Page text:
From sticking plasters to hip replacements, contact lenses to implanted pacemakers, medical devices are a part of everyday life. To make sure these medical devices are acceptably safe and perform as intended, they must comply with the relevant EU legislation.
The Medicines and Healthcare products Regulatory Agency (MHRA) has created an introductory guide to make sure manufacturers are aware of their obligations under the new EU regulations for medical devices (MDR) and in vitro diagnostic devices (IVDR).
Entering into force on 25 May 2017, the three and five year transition periods (also known as implementation) are now underway; the new regulations will apply across EU Member States from 26 May 2020 and 2022 respectively.
The Introductory Guide, designed as an interactive pdf, will help new manufacturers who may be looking at the regulations for the first time, and will also help experienced manufacturers navigate the changes in the new regulations.
The new regulations will include clearer obligations for those involved in manufacturing and supplying devices, a greater emphasis on traceability throughout the whole supply chain with the introduction of a unique device identification (UDI) system and new standards for clinical evidence. They also set out more rigorous vigilance reporting requirements, including new reporting timescales, as well as clearer requirements on what a manufacturer’s post-market surveillance system should comprise of. The new regulations are a balancing act of proportionate responsibility and an increasingly technological approach to healthcare.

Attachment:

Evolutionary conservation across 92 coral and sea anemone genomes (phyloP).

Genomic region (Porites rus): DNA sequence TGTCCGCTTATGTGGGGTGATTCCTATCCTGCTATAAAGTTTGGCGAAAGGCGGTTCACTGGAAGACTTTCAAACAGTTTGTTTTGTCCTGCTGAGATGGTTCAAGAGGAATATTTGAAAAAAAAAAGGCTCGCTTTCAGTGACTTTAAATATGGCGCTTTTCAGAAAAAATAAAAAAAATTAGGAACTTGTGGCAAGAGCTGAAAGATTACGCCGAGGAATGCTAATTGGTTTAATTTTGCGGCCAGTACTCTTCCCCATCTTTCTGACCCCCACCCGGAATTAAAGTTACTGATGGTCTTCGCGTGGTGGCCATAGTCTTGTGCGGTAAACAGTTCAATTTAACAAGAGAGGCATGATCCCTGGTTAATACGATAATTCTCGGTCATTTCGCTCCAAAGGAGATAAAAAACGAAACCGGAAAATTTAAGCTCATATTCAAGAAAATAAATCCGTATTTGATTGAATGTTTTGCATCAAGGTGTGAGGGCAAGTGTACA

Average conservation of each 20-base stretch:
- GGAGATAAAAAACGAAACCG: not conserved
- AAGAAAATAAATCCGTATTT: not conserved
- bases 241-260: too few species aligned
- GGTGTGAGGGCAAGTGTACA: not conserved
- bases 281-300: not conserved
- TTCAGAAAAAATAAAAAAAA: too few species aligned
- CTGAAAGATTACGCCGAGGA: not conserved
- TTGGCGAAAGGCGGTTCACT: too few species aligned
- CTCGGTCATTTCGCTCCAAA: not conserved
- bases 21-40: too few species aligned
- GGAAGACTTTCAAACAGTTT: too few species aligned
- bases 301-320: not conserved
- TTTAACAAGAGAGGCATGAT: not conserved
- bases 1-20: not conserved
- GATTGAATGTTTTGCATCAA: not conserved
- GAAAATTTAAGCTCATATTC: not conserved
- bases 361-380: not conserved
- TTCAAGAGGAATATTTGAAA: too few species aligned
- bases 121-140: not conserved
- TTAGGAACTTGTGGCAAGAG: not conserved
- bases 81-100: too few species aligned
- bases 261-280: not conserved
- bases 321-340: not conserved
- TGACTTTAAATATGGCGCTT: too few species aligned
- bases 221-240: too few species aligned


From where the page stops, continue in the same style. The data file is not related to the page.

Some products will become regulated under medical device legislation for the first time. Annex XVI of the MDR lists six categories of products similar to medical devices that do not have any medical benefit and are used for other purposes, such as dermal fillers, non-corrective contact lenses and brain stimulation devices. These products carry much of the same risks as medical devices and – under these new Regulations and detailed ‘Common specifications’ to be published by the European Commission – their manufacturers, importers and distributors will be regulated in the same way.
John Wilkinson, MHRA’s director of Medical Devices said:
“We live in an increasingly digital world, and the way we provide our guidance is changing. We want to help manufacturers to comply with the new regulations as easily and as early as possible.
Our guidance is designed for all users – to help experienced manufacturers navigate the increased requirements for devices and diagnostics, as well as those manufacturers who will be new to the medical device regulations as a result of the broader scope of the new legislation.
Patient safety is our priority. It is expected that the implementation of these new regulations will clarify the role of competent authorities increase post-market surveillance to help protect both patients and industry alike.”